Joe 2 big morels

Warning: the following interview acknowledges the existence of genitalia and turtle orgies.



The Weed Eater: So, why did you start foraging mushrooms?

Joe: Some of my earliest memories are of hunting morels on my family’s property in Brown County, Indiana.  My grandfather was born and raised in the area that is now Hoover Road and we would forage as well as hunt squirrels there. So, I started just to spend time with my dad and his dad and from there an addictive hobby was born.

The Weed Eater: Do you still hunt? Got any good recipes to share?

Joe: I haven’t hunted since high school. I got a great shot on a doe that year from a ways off and hit it just above the heart breaking its back. Walking up to a struggling, suffering animal spouting blood and breath through the hole really turned me off. I finished it off with a slug in the head, but I lost my taste for hunting then. Now, the last few years I have seriously considered getting back into it.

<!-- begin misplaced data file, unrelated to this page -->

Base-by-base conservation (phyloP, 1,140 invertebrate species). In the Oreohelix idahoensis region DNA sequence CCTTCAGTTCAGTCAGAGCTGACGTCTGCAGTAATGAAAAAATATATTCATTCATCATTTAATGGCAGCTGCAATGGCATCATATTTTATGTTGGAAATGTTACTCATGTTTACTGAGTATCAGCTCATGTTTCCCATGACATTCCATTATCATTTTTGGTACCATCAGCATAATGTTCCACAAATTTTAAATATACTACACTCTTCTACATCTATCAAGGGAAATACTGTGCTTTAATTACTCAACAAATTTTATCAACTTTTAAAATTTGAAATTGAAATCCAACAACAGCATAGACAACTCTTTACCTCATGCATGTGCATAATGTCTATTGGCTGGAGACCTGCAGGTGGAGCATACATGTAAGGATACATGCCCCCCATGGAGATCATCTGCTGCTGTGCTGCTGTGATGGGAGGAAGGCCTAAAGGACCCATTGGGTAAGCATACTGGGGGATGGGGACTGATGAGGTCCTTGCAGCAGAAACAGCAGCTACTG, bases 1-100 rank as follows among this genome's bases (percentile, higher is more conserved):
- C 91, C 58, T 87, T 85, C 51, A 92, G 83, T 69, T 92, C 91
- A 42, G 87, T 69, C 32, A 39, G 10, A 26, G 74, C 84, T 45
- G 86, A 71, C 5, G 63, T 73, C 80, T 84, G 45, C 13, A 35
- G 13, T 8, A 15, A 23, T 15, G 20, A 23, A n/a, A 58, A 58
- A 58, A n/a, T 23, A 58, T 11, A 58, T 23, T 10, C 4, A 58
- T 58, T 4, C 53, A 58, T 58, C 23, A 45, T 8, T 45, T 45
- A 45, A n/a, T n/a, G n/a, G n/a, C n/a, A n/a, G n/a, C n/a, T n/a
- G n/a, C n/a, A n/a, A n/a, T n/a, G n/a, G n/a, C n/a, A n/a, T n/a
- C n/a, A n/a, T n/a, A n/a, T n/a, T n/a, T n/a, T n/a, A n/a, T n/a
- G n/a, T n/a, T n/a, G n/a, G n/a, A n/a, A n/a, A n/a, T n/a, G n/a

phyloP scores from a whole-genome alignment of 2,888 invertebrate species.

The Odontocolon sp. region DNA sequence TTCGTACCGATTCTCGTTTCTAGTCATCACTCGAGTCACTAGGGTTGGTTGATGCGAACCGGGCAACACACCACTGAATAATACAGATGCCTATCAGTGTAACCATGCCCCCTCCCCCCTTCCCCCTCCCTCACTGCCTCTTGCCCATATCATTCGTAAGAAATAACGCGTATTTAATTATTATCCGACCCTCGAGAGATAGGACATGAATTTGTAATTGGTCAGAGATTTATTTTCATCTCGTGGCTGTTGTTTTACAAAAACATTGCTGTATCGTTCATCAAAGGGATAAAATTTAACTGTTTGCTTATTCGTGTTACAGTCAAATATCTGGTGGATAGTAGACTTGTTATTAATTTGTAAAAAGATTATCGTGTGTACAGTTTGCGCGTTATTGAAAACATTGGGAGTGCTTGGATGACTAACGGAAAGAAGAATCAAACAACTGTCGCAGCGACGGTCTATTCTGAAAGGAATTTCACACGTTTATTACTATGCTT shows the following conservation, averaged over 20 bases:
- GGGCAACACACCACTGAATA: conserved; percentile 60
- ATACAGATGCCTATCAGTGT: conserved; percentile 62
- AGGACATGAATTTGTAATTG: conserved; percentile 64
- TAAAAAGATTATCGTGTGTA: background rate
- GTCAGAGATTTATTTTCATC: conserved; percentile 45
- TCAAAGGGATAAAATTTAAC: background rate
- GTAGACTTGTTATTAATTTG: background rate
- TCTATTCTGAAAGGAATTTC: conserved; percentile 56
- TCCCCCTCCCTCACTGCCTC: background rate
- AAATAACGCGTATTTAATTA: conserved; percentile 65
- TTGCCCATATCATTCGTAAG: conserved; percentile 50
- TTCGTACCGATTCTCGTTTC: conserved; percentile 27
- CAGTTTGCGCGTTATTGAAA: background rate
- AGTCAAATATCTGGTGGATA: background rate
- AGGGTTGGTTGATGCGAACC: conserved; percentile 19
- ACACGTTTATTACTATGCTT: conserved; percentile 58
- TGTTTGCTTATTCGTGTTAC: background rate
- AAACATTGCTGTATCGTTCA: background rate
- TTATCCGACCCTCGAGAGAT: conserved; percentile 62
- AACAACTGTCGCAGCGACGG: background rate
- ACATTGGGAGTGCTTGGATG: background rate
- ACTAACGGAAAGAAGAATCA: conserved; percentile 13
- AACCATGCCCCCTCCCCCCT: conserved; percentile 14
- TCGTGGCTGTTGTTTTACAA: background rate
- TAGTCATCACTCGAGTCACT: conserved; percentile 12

The Weed Eater: What is your earliest memory of eating a wild food?

Joe: My earliest memory of eating wild food would be eating clover in the yard. I have no idea on the technical terms of any of this, but before clovers would bloom, I would love to eat the shoots. They were tart and delicious. In my childhood yard, we had three varieties of apple trees, a cherry tree and a huge garden. So though it wasn’t exactly wild food, my yard was always a snack bar.

The Weed Eater: Yeah, I used to eat the little yellow flowers from sorrel plants I found in the school yard and at home. They were addictively tangy. So, just morels or do you eat any other wild foods?

Joe: During morel season, my wife and kids collect fiddleheads and wild onions.  My wife sautéed them and served them as a side for our morel covered steaks. I also make homemade wine and around the fourth of July, there are multiple berry patches that give me gallons and gallons of blackberries and raspberries.  Many of these patches, I located while morel hunting in the spring. I have collected chanterelles, but have not eaten them yet.

The Weed Eater: My kids love to go on berry picks with me but I can’t seem to get them interested in morel hunting. Is this something that your children are involved in? If so, what did you do to spark that interest and / or how did they make their own personal connection with morel hunting or even nature at large?